'Round the Dial: Late night music
Wednesday 29 November @ 13:44:37
by TOM HALLETT
QUOTE OF THE WEEK: “I think we’re going to have to forget about the radio and just go back to word of mouth.” – Joe Strummer
SONG OF THE WEEK: “5-22-’02” – Golden Smog
I’m gonna just keep on truckin’ with the reviews this week, gang—lots more to go before the official end of Review-Land ‘06, and only a few short weeks ‘til I lay out my annual Best-Of Picks. Sounds like I best dive in headfirst this time out ...
From A Late Night High Rise
From the very first song (“Guilty”) on the very first Matthew Ryan album (Mayday) I ever heard right up to the last note that rings out on his latest, From A Late Night High Rise, I’ve been convinced that this guy has one ear to some untouchable, yet universal emanation of mystical sadness that most of us either can’t (or refuse to) hear.
Thing is, most people who can find the harsh beauty of true sadness—and express it to others so keenly—usually don’t stick around on this plane of existence long enough to even begin to explain the how, why and wherefore of it all. In other words, ya don’t see Nick Drake or Sylvia Plath doing the late-night TV talk show circuit.
Ryan’s music (and the vibes therein, and the lyrics that accompany them) reaches places most people are actually afraid to go—his gorgeous, intelligent, spot-on takes on loneliness, tragedy, pain and the human condition in general are so poignant and visceral it’s almost impossible to imagine anyone with even a shredded, blackened splinter of a heart left not FEELING it.
That being said, there’s also a reason why a lot of people don’t know who the hell Nick Drake is, and probably wouldn’t read much more than a few lines written by Sylvia Plath without shuddering in abject horror and throwing the tome aside. One of the biggest differences between artists like those and Ryan is that, even at his lowest and most cynical, he never feels sorry for himself; he always throws at least a tiny grain of hope into the mix, and you’d just never imagine, no matter how bad things got, this guy offing himself. Like most people, he may have thought of it from time to time, but Matthew’s heaviest burden is also his saving grace.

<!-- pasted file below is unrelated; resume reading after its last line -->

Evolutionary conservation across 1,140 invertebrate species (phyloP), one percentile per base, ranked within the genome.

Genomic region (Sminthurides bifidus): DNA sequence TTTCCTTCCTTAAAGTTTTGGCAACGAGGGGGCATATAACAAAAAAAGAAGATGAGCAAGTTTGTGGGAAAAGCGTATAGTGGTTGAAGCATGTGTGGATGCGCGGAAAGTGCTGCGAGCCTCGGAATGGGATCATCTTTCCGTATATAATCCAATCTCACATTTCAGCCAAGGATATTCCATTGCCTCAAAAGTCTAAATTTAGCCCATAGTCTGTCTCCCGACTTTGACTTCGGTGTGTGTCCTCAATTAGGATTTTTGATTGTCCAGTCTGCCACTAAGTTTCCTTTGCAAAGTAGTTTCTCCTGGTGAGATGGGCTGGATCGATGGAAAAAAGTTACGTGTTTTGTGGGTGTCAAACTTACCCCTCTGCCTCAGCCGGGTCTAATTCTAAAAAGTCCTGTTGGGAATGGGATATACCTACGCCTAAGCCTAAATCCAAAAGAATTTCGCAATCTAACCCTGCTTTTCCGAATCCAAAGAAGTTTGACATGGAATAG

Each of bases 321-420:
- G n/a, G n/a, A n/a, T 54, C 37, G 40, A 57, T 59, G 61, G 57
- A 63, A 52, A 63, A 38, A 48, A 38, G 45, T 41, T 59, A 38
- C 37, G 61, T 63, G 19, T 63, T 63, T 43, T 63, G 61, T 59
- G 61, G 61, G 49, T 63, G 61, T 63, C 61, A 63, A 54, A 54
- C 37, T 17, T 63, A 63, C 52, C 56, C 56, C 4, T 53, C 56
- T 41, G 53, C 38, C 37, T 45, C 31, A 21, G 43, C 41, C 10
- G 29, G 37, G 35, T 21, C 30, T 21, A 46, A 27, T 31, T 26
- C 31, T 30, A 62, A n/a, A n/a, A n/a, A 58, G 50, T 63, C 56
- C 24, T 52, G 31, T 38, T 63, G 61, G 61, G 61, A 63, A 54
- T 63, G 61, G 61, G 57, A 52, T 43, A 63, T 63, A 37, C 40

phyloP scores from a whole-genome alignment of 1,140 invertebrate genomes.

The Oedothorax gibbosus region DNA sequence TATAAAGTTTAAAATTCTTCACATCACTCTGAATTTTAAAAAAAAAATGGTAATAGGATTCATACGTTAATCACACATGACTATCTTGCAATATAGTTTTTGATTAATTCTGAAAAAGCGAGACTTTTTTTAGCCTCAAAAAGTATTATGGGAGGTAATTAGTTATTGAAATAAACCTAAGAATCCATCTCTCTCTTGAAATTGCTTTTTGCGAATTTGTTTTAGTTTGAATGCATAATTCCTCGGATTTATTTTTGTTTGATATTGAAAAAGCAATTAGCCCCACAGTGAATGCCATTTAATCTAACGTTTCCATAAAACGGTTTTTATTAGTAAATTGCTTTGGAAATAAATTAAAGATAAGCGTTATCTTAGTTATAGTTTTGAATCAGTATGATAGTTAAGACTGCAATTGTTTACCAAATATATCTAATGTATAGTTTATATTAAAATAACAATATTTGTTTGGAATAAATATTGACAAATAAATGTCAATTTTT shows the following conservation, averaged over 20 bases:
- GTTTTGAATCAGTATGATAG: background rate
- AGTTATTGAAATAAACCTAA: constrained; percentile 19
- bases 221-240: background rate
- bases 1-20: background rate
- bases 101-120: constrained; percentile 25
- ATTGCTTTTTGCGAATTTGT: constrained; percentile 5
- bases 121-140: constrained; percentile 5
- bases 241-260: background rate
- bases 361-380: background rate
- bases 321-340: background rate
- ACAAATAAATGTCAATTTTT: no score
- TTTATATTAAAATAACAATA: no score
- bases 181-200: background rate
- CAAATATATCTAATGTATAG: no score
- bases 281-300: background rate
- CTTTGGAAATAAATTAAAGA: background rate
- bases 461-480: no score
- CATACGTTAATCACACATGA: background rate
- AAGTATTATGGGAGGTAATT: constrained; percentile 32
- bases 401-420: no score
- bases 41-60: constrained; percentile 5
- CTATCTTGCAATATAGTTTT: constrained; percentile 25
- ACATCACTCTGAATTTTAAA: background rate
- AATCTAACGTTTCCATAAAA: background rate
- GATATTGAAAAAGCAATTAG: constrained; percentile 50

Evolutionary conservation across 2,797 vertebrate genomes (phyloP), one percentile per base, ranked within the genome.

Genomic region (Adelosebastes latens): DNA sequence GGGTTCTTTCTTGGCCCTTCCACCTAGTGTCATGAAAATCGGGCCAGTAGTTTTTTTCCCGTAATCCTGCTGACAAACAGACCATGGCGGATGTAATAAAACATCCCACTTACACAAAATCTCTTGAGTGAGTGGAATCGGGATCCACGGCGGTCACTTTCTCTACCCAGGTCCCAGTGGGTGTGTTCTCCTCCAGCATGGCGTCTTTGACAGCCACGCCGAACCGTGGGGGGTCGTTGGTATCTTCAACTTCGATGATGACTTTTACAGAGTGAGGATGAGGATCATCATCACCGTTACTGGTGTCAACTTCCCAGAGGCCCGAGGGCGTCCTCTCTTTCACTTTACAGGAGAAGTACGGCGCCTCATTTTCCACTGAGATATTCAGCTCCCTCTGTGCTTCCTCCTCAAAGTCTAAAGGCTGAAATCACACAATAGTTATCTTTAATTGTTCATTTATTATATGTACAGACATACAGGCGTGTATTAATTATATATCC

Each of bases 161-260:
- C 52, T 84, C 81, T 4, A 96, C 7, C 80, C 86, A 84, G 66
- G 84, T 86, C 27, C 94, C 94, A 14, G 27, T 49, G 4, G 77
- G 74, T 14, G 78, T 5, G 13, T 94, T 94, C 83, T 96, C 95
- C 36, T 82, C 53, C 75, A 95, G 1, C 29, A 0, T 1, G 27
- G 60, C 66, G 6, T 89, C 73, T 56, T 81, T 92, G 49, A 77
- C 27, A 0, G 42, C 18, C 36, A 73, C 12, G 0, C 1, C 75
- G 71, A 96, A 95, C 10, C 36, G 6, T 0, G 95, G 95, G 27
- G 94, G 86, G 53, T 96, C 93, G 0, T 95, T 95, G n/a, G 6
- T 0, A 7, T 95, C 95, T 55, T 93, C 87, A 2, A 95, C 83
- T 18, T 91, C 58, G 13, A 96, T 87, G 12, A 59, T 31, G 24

On From A Late Night High Rise, he makes this point clearer than he ever has before, and here it really sinks in. Ryan’s gift/curse is the ability to musically and lyrically channel the emotions you and I and most of the rest of this planet fight to hide away and deny—he’s like an inner AM radio that plays only his songs, but they’re all songs you feel you already know and like, and they might be (probably are) about you. His saving grace, of course, is that he has the ability to pass on those frightening, all-encompassing brushes with melancholy without letting them consume him.
Kicking off with “Follow The Leader,” FALNHR immediately finds Ryan in excellent voice (a voice that is so unique and MEANT to sing the songs it does. I’m honestly amazed and get goose-flesh every time I hear it—when Mayday first came out, my young son asked me, “Daddy, what’s that guy got stuck in his throat?” referring to Ryan’s gritty, smoky delivery—and I could only reply, “His heart, little buddy. I think it’s his heart.”) and backed by a positively smoking band.
THAT’S how powerful this guy’s voice is—this song is a perfect opener and sets the pace for the dozen excellent additions to his catalog that make up this release. An eerie, chuffing background is augmented by heartbreak-beat keyboards and a dire warning for a possible lover-to-be: “It’s follow the leader baby / That’s how it’s gonna be / If you ever really wanna get lost / Then follow me ...”
The press kit describes this effort as somewhat of a concept album, and I guess that might be true in a sense, but it’s no over-blown, selfish slice of mediocrity—on the contrary, this collection does about as good a job running through an intimate personal musical journal as any I’ve heard in a while with none of the pomp and circumstance.